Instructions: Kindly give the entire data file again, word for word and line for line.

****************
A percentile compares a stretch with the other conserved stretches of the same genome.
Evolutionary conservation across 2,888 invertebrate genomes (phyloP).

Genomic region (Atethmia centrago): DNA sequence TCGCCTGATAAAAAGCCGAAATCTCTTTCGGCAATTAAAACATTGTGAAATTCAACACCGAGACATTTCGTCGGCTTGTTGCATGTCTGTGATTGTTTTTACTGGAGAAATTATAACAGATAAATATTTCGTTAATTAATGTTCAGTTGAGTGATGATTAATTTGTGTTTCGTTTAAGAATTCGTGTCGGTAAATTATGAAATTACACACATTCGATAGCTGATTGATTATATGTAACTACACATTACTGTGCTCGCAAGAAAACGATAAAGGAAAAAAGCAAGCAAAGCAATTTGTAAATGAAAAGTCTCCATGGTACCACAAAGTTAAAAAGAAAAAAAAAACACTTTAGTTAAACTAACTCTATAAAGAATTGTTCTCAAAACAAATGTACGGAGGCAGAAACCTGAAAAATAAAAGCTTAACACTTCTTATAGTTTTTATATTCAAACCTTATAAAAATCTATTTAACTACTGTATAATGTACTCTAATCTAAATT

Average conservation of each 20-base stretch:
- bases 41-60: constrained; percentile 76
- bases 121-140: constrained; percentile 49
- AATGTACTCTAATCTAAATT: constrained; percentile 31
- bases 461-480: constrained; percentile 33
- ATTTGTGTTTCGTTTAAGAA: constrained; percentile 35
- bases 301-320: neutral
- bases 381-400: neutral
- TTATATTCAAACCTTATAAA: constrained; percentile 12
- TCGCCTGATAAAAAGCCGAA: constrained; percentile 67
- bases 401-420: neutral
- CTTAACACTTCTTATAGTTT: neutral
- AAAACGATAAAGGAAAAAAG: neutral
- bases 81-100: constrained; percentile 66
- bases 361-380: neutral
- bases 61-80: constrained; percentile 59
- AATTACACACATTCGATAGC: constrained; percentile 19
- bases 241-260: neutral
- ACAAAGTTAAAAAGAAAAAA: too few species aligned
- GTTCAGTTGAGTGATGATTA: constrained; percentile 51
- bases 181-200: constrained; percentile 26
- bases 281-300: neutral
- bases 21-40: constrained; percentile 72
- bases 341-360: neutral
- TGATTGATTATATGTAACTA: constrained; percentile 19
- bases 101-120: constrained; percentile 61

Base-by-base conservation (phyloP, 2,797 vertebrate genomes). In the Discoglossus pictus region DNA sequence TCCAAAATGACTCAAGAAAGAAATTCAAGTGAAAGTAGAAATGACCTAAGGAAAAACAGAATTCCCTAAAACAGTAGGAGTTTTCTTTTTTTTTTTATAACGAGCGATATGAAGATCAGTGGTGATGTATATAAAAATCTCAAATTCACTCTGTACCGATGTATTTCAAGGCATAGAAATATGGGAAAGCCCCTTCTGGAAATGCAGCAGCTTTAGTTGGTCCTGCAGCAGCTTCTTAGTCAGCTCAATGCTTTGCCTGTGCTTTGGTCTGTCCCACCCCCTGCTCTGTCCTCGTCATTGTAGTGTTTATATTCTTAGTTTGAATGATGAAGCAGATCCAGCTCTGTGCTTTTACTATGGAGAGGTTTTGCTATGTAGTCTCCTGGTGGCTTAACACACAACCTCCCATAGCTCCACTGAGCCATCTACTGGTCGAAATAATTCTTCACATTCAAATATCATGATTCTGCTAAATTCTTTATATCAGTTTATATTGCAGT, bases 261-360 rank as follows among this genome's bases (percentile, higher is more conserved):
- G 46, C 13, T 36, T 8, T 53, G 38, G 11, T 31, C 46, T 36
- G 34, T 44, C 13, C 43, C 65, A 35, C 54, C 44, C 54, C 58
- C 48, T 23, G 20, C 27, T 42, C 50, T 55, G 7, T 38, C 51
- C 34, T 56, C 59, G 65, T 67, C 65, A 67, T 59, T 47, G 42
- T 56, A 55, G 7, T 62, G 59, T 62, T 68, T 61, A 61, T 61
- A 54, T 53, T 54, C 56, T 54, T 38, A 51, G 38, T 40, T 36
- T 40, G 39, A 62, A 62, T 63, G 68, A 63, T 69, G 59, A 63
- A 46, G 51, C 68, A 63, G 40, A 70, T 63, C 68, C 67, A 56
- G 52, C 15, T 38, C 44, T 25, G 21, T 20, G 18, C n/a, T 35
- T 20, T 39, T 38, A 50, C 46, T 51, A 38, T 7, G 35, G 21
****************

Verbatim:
A percentile compares a stretch with the other conserved stretches of the same genome.
Evolutionary conservation across 2,888 invertebrate genomes (phyloP).

Genomic region (Atethmia centrago): DNA sequence TCGCCTGATAAAAAGCCGAAATCTCTTTCGGCAATTAAAACATTGTGAAATTCAACACCGAGACATTTCGTCGGCTTGTTGCATGTCTGTGATTGTTTTTACTGGAGAAATTATAACAGATAAATATTTCGTTAATTAATGTTCAGTTGAGTGATGATTAATTTGTGTTTCGTTTAAGAATTCGTGTCGGTAAATTATGAAATTACACACATTCGATAGCTGATTGATTATATGTAACTACACATTACTGTGCTCGCAAGAAAACGATAAAGGAAAAAAGCAAGCAAAGCAATTTGTAAATGAAAAGTCTCCATGGTACCACAAAGTTAAAAAGAAAAAAAAAACACTTTAGTTAAACTAACTCTATAAAGAATTGTTCTCAAAACAAATGTACGGAGGCAGAAACCTGAAAAATAAAAGCTTAACACTTCTTATAGTTTTTATATTCAAACCTTATAAAAATCTATTTAACTACTGTATAATGTACTCTAATCTAAATT

Average conservation of each 20-base stretch:
- bases 41-60: constrained; percentile 76
- bases 121-140: constrained; percentile 49
- AATGTACTCTAATCTAAATT: constrained; percentile 31
- bases 461-480: constrained; percentile 33
- ATTTGTGTTTCGTTTAAGAA: constrained; percentile 35
- bases 301-320: neutral
- bases 381-400: neutral
- TTATATTCAAACCTTATAAA: constrained; percentile 12
- TCGCCTGATAAAAAGCCGAA: constrained; percentile 67
- bases 401-420: neutral
- CTTAACACTTCTTATAGTTT: neutral
- AAAACGATAAAGGAAAAAAG: neutral
- bases 81-100: constrained; percentile 66
- bases 361-380: neutral
- bases 61-80: constrained; percentile 59
- AATTACACACATTCGATAGC: constrained; percentile 19
- bases 241-260: neutral
- ACAAAGTTAAAAAGAAAAAA: too few species aligned
- GTTCAGTTGAGTGATGATTA: constrained; percentile 51
- bases 181-200: constrained; percentile 26
- bases 281-300: neutral
- bases 21-40: constrained; percentile 72
- bases 341-360: neutral
- TGATTGATTATATGTAACTA: constrained; percentile 19
- bases 101-120: constrained; percentile 61

Base-by-base conservation (phyloP, 2,797 vertebrate genomes). In the Discoglossus pictus region DNA sequence TCCAAAATGACTCAAGAAAGAAATTCAAGTGAAAGTAGAAATGACCTAAGGAAAAACAGAATTCCCTAAAACAGTAGGAGTTTTCTTTTTTTTTTTATAACGAGCGATATGAAGATCAGTGGTGATGTATATAAAAATCTCAAATTCACTCTGTACCGATGTATTTCAAGGCATAGAAATATGGGAAAGCCCCTTCTGGAAATGCAGCAGCTTTAGTTGGTCCTGCAGCAGCTTCTTAGTCAGCTCAATGCTTTGCCTGTGCTTTGGTCTGTCCCACCCCCTGCTCTGTCCTCGTCATTGTAGTGTTTATATTCTTAGTTTGAATGATGAAGCAGATCCAGCTCTGTGCTTTTACTATGGAGAGGTTTTGCTATGTAGTCTCCTGGTGGCTTAACACACAACCTCCCATAGCTCCACTGAGCCATCTACTGGTCGAAATAATTCTTCACATTCAAATATCATGATTCTGCTAAATTCTTTATATCAGTTTATATTGCAGT, bases 261-360 rank as follows among this genome's bases (percentile, higher is more conserved):
- G 46, C 13, T 36, T 8, T 53, G 38, G 11, T 31, C 46, T 36
- G 34, T 44, C 13, C 43, C 65, A 35, C 54, C 44, C 54, C 58
- C 48, T 23, G 20, C 27, T 42, C 50, T 55, G 7, T 38, C 51
- C 34, T 56, C 59, G 65, T 67, C 65, A 67, T 59, T 47, G 42
- T 56, A 55, G 7, T 62, G 59, T 62, T 68, T 61, A 61, T 61
- A 54, T 53, T 54, C 56, T 54, T 38, A 51, G 38, T 40, T 36
- T 40, G 39, A 62, A 62, T 63, G 68, A 63, T 69, G 59, A 63
- A 46, G 51, C 68, A 63, G 40, A 70, T 63, C 68, C 67, A 56
- G 52, C 15, T 38, C 44, T 25, G 21, T 20, G 18, C n/a, T 35
- T 20, T 39, T 38, A 50, C 46, T 51, A 38, T 7, G 35, G 21